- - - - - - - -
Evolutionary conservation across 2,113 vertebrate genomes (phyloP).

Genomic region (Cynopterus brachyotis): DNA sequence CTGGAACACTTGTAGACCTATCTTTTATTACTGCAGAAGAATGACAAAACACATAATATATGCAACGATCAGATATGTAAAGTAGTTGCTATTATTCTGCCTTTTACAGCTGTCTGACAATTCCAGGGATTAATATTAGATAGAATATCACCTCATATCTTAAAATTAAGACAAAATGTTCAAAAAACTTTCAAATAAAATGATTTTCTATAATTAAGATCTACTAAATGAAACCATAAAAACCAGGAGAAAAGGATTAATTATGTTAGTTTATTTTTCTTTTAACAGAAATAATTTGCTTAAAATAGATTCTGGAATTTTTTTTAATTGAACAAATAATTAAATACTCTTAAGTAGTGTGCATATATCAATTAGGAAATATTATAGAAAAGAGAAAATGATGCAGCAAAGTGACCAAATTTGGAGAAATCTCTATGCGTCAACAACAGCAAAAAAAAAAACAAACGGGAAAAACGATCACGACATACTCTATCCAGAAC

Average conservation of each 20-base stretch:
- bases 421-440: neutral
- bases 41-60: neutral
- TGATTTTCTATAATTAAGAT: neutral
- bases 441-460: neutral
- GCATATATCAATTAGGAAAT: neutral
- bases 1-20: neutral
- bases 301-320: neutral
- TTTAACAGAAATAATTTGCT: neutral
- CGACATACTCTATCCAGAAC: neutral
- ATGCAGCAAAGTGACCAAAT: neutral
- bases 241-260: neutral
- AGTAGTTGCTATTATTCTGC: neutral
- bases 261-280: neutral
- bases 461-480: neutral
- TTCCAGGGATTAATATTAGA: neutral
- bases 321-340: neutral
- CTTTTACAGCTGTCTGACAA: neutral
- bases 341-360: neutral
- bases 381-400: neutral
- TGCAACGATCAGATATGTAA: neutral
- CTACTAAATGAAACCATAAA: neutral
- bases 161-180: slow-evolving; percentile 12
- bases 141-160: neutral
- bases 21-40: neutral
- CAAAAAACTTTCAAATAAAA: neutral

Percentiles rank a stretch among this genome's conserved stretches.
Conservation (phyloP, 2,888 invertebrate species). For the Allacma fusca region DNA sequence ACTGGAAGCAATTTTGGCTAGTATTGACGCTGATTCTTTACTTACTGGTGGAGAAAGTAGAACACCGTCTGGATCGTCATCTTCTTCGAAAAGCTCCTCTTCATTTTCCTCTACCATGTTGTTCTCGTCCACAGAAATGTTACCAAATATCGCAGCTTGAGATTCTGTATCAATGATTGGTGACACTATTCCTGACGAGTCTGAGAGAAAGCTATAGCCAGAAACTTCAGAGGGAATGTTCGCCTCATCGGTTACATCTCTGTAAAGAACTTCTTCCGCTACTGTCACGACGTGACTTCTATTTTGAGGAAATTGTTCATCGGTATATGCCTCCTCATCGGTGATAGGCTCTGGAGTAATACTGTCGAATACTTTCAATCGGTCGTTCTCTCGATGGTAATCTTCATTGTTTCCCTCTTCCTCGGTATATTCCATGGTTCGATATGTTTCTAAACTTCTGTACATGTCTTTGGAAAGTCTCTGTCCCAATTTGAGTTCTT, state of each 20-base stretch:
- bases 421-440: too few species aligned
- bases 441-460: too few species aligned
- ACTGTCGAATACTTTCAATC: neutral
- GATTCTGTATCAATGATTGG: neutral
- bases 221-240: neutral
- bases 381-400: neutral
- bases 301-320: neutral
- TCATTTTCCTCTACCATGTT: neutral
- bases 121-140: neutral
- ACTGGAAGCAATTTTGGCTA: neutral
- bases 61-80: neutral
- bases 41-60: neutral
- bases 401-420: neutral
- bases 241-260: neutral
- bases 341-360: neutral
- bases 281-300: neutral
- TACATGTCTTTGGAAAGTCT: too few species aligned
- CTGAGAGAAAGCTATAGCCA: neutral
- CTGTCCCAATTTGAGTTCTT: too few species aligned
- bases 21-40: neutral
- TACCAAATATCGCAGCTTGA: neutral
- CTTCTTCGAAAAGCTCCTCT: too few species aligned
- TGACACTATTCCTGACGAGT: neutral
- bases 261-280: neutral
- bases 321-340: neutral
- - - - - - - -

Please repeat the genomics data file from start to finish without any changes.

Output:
Evolutionary conservation across 2,113 vertebrate genomes (phyloP).

Genomic region (Cynopterus brachyotis): DNA sequence CTGGAACACTTGTAGACCTATCTTTTATTACTGCAGAAGAATGACAAAACACATAATATATGCAACGATCAGATATGTAAAGTAGTTGCTATTATTCTGCCTTTTACAGCTGTCTGACAATTCCAGGGATTAATATTAGATAGAATATCACCTCATATCTTAAAATTAAGACAAAATGTTCAAAAAACTTTCAAATAAAATGATTTTCTATAATTAAGATCTACTAAATGAAACCATAAAAACCAGGAGAAAAGGATTAATTATGTTAGTTTATTTTTCTTTTAACAGAAATAATTTGCTTAAAATAGATTCTGGAATTTTTTTTAATTGAACAAATAATTAAATACTCTTAAGTAGTGTGCATATATCAATTAGGAAATATTATAGAAAAGAGAAAATGATGCAGCAAAGTGACCAAATTTGGAGAAATCTCTATGCGTCAACAACAGCAAAAAAAAAAACAAACGGGAAAAACGATCACGACATACTCTATCCAGAAC

Average conservation of each 20-base stretch:
- bases 421-440: neutral
- bases 41-60: neutral
- TGATTTTCTATAATTAAGAT: neutral
- bases 441-460: neutral
- GCATATATCAATTAGGAAAT: neutral
- bases 1-20: neutral
- bases 301-320: neutral
- TTTAACAGAAATAATTTGCT: neutral
- CGACATACTCTATCCAGAAC: neutral
- ATGCAGCAAAGTGACCAAAT: neutral
- bases 241-260: neutral
- AGTAGTTGCTATTATTCTGC: neutral
- bases 261-280: neutral
- bases 461-480: neutral
- TTCCAGGGATTAATATTAGA: neutral
- bases 321-340: neutral
- CTTTTACAGCTGTCTGACAA: neutral
- bases 341-360: neutral
- bases 381-400: neutral
- TGCAACGATCAGATATGTAA: neutral
- CTACTAAATGAAACCATAAA: neutral
- bases 161-180: slow-evolving; percentile 12
- bases 141-160: neutral
- bases 21-40: neutral
- CAAAAAACTTTCAAATAAAA: neutral

Percentiles rank a stretch among this genome's conserved stretches.
Conservation (phyloP, 2,888 invertebrate species). For the Allacma fusca region DNA sequence ACTGGAAGCAATTTTGGCTAGTATTGACGCTGATTCTTTACTTACTGGTGGAGAAAGTAGAACACCGTCTGGATCGTCATCTTCTTCGAAAAGCTCCTCTTCATTTTCCTCTACCATGTTGTTCTCGTCCACAGAAATGTTACCAAATATCGCAGCTTGAGATTCTGTATCAATGATTGGTGACACTATTCCTGACGAGTCTGAGAGAAAGCTATAGCCAGAAACTTCAGAGGGAATGTTCGCCTCATCGGTTACATCTCTGTAAAGAACTTCTTCCGCTACTGTCACGACGTGACTTCTATTTTGAGGAAATTGTTCATCGGTATATGCCTCCTCATCGGTGATAGGCTCTGGAGTAATACTGTCGAATACTTTCAATCGGTCGTTCTCTCGATGGTAATCTTCATTGTTTCCCTCTTCCTCGGTATATTCCATGGTTCGATATGTTTCTAAACTTCTGTACATGTCTTTGGAAAGTCTCTGTCCCAATTTGAGTTCTT, state of each 20-base stretch:
- bases 421-440: too few species aligned
- bases 441-460: too few species aligned
- ACTGTCGAATACTTTCAATC: neutral
- GATTCTGTATCAATGATTGG: neutral
- bases 221-240: neutral
- bases 381-400: neutral
- bases 301-320: neutral
- TCATTTTCCTCTACCATGTT: neutral
- bases 121-140: neutral
- ACTGGAAGCAATTTTGGCTA: neutral
- bases 61-80: neutral
- bases 41-60: neutral
- bases 401-420: neutral
- bases 241-260: neutral
- bases 341-360: neutral
- bases 281-300: neutral
- TACATGTCTTTGGAAAGTCT: too few species aligned
- CTGAGAGAAAGCTATAGCCA: neutral
- CTGTCCCAATTTGAGTTCTT: too few species aligned
- bases 21-40: neutral
- TACCAAATATCGCAGCTTGA: neutral
- CTTCTTCGAAAAGCTCCTCT: too few species aligned
- TGACACTATTCCTGACGAGT: neutral
- bases 261-280: neutral
- bases 321-340: neutral